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Just when you thought you would be sparred any more Tyler O’Neill propaganda, I strike with the Cardinals Top Prospects list. You just can’t shake it! Tyler O’Neill or no Tyler O’Neill, the Cardinals have long been a strong player development program. Earning the reputation for top notch scouting, homegrown stars have been the calling card of the Red Birds. The highlights of homegrown talent are too deep to list, but more than a few potential hall of famers have passed through this farm system. With a new crop of exciting kids and a AAA team that rivals a few of the weaker MLB lineups, the future remains bright in St. Louis. If only we could say the same for Nelly. If you need an audiobook to go with this, check out yesterday’s podcast! Enough of that, it’s the St. Louis Cardinals Top Prospects.

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Wait, what? This doesn’t look like Halph…SIGH, yucky words from Ralph. TL;DR…. Now that we got that out of the way. Yes, this Saturday you get yet another verbose, yet informative minor league rundown from Prospect Jesus himself. Not to worry, we just flip-flopped days, your weekly dose of the prospect podcast is coming tomorrow. Today we dig into the useful but always a little boring St. Louis Cardinals system. Only this time we got some sweet sweet muy caliente at the top of the system, with at least 4 members of my forthcoming Top 100 (dropping February 22nd Shameless plug). With Alex Reyes on the cusp of the major league stardom, and Luke Weaver and Harrison Bader not too far behind, the future remains bright in “The Lou”. Isn’t it always? Seems one generation leaves, and another comes up right behind it. Death, taxes, and the St. Louis Cardinals player development machine just keeps rolling along. It should come as no surprise that the 2016 draft yielded yet another strong crop of players including wunderkind Delvin Perez, and personal favorite Dakota Hudson. Not to worry there’s plenty more to discuss, and a lot of good names to be cognizant of for dynasty league managers. So off we go, let the trumpets blow and hold on because the driver of this mission is a pro. The Ruler’s back. The Top Cardinals Prospects for 2017 Fantasy Baseball.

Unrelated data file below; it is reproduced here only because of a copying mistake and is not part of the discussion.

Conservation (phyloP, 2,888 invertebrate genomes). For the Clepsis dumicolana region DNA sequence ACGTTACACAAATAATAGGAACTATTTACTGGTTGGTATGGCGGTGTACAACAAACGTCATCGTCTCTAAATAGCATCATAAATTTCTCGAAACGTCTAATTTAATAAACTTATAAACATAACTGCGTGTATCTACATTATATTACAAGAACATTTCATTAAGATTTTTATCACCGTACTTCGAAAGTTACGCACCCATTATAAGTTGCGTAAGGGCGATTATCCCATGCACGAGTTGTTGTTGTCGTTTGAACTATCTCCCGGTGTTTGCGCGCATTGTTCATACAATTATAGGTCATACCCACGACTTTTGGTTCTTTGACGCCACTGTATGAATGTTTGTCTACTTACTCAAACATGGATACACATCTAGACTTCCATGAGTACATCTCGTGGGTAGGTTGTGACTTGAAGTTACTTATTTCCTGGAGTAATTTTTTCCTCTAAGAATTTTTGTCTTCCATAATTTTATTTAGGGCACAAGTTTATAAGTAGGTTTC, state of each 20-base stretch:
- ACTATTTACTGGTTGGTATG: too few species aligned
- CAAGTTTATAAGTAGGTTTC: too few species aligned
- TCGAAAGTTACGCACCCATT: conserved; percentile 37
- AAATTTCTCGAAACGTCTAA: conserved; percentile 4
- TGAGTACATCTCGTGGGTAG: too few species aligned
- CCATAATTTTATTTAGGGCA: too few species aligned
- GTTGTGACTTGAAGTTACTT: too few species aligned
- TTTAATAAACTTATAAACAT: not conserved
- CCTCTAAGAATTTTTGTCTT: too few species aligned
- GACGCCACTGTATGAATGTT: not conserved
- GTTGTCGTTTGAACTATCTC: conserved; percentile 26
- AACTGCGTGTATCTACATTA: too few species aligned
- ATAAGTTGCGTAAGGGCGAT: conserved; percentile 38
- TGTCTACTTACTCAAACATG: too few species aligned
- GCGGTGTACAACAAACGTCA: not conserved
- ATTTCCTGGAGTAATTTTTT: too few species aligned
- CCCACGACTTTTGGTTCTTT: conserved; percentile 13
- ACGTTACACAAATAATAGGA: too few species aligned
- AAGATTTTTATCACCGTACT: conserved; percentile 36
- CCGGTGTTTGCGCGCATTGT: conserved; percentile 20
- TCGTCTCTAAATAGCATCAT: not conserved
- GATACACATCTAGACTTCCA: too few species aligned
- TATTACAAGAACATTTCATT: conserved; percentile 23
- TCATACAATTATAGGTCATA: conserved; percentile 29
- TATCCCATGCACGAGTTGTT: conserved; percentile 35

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I was going to open this post with my favorite Future quote, but then I remembered that I don’t know what Future is saying ever. That’s okay, I just like humming along to the words anyway. Seriously, I think that’s Future’s appeal, you can hum to the words! Brave new world, ladies and gents! So why are we here? I know why I’m here, you should figure that out on your own. In the meantime read along, as I follow up my post from this past Wednesday updating y’all on the performances of the players taken in the first round of this year’s MLB draft. On Wednesday I’ll round out the series, with my later round draft sleepers. I’ll try and figure out what Future is saying between now and then. Today we’ll look at picks 17-34, and touch on a handful of players I like from the Competitive Balance Round. I mean I could have done the whole draft, but I don’t have time to write 2,000,000 words. I’m too busy watching minor league baseball, and trying to figure out what Future is saying.